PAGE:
Explicating an ethics of interdependence is a key task for advancing ethics and One Health policy. Collective interconnection, such as the shared impacts of widespread antimicrobial resistance, raises questions about interdependence—how we distribute or share responsibility when we rely on each other to coordinate action because of our shared fate. Take the example of a farmer on the East Coast whose use of antimicrobials to increase the growth rate of his turkey flock possibly (highly contingently) increases the chance of a 21-year-old in the Southwest dying from an antimicrobial-resistant infection. The contingencies make it difficult to attribute antimicrobial resistance to a single or significant casual factor. In parallel, any related responsibilities are also challenging to justify and assign. Analysis of collective responsibility for antimicrobial resistance on the population or systems level would provide stronger causal evidence—and perhaps stronger normative grounds—for policy change. It is known that the greater the demand for meat, the greater the use of antimicrobials for growth promotion, and the higher the chances of generating antimicrobial resistance in human populations.31 A One Health ethics cries out for greater clarity on how different forms of connection and dependence might generate distinct responsibilities. For example, are national obligations to mitigate antimicrobial resistance distinct? That is, what do affluent nations owe low- and middle-income countries when the affluent have more resources to dedicate to mitigating the development of antimicrobial resistance? As an ethics of interdependence is developed, its relevance for population health challenges other than antimicrobial resistance—such as chronic diseases that also require policy coordination—can also be examined.32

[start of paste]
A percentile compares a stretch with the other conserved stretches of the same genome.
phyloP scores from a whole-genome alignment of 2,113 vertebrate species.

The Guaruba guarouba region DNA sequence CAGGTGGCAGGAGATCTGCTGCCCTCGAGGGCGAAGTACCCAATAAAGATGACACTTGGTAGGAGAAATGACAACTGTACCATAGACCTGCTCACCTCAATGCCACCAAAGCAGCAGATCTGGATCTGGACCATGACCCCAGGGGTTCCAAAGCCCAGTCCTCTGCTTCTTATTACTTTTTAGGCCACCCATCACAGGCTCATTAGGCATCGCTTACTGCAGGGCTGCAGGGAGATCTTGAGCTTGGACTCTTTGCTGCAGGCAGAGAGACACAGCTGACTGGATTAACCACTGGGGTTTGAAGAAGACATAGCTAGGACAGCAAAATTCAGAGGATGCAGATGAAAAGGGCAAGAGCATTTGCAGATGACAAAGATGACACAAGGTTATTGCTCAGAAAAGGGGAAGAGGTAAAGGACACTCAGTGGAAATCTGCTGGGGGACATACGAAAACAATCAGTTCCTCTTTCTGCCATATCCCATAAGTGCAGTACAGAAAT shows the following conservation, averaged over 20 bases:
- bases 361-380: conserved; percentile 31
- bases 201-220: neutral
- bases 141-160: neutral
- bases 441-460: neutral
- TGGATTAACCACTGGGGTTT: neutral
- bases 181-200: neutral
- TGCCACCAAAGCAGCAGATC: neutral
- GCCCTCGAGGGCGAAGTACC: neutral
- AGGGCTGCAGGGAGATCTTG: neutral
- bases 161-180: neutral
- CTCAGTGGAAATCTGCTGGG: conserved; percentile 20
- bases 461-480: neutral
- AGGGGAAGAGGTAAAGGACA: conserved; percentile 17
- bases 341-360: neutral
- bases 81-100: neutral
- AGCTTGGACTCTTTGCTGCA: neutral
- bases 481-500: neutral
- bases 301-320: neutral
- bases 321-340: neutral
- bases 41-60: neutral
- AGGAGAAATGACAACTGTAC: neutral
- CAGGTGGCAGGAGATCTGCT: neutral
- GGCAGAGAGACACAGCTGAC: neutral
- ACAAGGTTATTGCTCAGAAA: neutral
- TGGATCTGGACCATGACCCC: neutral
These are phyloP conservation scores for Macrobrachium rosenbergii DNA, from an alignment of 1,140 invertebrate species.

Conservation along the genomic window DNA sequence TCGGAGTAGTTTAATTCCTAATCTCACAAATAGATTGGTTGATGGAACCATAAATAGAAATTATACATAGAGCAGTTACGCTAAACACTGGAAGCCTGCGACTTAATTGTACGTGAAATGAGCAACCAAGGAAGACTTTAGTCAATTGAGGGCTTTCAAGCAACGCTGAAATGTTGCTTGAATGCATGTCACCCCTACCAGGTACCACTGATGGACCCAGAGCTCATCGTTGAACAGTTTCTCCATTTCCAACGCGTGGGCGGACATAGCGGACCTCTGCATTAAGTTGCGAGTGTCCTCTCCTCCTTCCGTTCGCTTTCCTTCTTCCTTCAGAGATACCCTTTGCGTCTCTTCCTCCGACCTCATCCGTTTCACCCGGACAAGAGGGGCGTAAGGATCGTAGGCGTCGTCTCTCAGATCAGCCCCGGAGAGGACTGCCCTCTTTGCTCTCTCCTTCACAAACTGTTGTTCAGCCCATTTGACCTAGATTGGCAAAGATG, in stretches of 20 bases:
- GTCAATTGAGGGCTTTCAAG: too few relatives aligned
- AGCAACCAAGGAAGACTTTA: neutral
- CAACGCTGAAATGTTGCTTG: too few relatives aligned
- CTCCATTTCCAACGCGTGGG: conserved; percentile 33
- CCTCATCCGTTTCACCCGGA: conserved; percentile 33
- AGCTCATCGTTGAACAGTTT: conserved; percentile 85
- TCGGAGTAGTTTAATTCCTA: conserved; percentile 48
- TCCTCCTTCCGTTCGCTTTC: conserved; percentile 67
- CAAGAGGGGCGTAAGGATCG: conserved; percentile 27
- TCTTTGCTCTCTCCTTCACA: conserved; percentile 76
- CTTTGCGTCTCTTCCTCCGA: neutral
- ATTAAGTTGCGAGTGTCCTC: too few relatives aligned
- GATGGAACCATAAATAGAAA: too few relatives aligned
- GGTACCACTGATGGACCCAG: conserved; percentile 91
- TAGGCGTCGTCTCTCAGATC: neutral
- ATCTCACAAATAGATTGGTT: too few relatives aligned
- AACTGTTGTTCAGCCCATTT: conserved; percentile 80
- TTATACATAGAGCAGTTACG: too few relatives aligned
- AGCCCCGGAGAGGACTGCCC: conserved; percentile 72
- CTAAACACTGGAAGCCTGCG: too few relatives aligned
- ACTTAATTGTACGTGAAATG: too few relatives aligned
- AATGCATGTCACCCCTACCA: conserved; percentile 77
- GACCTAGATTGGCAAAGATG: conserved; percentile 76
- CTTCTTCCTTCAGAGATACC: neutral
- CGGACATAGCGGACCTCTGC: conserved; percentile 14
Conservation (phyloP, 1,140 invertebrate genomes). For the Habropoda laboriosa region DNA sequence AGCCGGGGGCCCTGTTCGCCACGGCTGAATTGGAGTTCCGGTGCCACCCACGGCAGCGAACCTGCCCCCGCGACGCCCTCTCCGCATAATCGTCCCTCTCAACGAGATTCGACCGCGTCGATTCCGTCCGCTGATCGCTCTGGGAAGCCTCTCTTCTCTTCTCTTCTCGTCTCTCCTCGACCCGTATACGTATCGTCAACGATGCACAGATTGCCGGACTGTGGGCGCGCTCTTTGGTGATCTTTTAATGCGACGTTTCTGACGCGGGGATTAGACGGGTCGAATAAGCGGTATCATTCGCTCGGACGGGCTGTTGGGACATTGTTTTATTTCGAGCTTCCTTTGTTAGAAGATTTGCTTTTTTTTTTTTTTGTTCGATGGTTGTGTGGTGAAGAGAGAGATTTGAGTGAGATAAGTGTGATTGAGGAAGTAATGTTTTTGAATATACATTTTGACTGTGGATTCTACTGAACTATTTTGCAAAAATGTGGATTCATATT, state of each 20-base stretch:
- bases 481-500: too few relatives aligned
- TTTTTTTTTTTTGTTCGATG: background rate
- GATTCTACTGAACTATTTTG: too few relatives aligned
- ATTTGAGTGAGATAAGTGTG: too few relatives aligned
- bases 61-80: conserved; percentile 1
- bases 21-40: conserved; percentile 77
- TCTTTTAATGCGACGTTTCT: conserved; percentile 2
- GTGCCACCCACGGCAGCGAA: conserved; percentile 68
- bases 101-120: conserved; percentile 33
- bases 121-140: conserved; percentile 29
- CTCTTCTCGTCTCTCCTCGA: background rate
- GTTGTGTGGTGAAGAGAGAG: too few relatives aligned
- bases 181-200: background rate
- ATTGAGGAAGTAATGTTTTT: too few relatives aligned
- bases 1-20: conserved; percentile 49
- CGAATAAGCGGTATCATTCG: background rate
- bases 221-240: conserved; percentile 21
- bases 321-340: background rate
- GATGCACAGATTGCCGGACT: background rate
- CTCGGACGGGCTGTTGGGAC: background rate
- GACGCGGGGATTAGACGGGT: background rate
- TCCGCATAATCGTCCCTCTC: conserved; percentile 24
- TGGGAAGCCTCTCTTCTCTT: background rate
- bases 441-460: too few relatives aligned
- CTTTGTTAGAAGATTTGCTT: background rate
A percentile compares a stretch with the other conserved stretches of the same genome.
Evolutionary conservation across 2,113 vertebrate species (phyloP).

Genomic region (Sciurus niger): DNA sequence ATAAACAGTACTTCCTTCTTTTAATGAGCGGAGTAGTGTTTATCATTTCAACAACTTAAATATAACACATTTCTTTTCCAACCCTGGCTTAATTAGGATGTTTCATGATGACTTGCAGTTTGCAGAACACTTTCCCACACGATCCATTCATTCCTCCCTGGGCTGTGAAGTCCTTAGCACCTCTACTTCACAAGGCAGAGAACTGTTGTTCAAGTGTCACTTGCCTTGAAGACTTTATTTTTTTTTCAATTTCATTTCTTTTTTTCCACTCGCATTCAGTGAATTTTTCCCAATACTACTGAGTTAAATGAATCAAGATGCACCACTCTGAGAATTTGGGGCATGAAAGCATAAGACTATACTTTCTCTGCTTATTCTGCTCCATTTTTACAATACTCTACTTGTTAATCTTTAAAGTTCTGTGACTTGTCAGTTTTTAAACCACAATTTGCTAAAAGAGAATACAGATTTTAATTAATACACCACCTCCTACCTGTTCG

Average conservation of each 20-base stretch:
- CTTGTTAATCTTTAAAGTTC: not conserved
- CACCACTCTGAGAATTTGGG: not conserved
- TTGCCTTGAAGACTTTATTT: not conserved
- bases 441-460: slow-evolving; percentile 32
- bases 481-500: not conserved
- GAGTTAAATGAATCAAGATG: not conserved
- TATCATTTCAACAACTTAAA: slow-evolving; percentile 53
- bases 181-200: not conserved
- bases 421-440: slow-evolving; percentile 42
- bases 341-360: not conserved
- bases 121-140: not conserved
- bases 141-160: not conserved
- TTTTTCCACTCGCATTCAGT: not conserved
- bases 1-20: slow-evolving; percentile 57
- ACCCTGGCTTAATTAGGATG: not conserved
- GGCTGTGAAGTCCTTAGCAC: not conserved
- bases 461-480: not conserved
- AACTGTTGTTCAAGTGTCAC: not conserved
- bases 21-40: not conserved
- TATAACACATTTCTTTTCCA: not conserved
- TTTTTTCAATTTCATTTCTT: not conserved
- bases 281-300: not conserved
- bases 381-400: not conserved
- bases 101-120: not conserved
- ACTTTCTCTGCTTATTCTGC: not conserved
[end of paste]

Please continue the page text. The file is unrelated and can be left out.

A One Health approach sets the broadest backdrop for exploring social and ethical questions that arise in relation to antimicrobial-resistant infections. A shared appreciation for pragmatic, interprofessional problem solving in bioethics and One Health provides a shared starting point for future collaborations. For social scientists, a research goal might be to critically analyze how antimicrobial resistance results from interdependence and how interdependent relationships are made possible or discouraged by social systems. For ethicists, analysis of interdependence often involves value-based assessments of whether such interdependencies are good or desirable, generate obligations, or violate rights of parties. Public health practitioners with environmental, agricultural, and health policy expertise also have key contributions to make in future collaborations. Beyond the One Health level of analysis, antimicrobial resistance calls for similar efforts to advance multidisciplinary team science. Other pertinent levels of analysis range from patient-clinician relationships to meso-level contexts much narrower than the One Health framing (see Figure).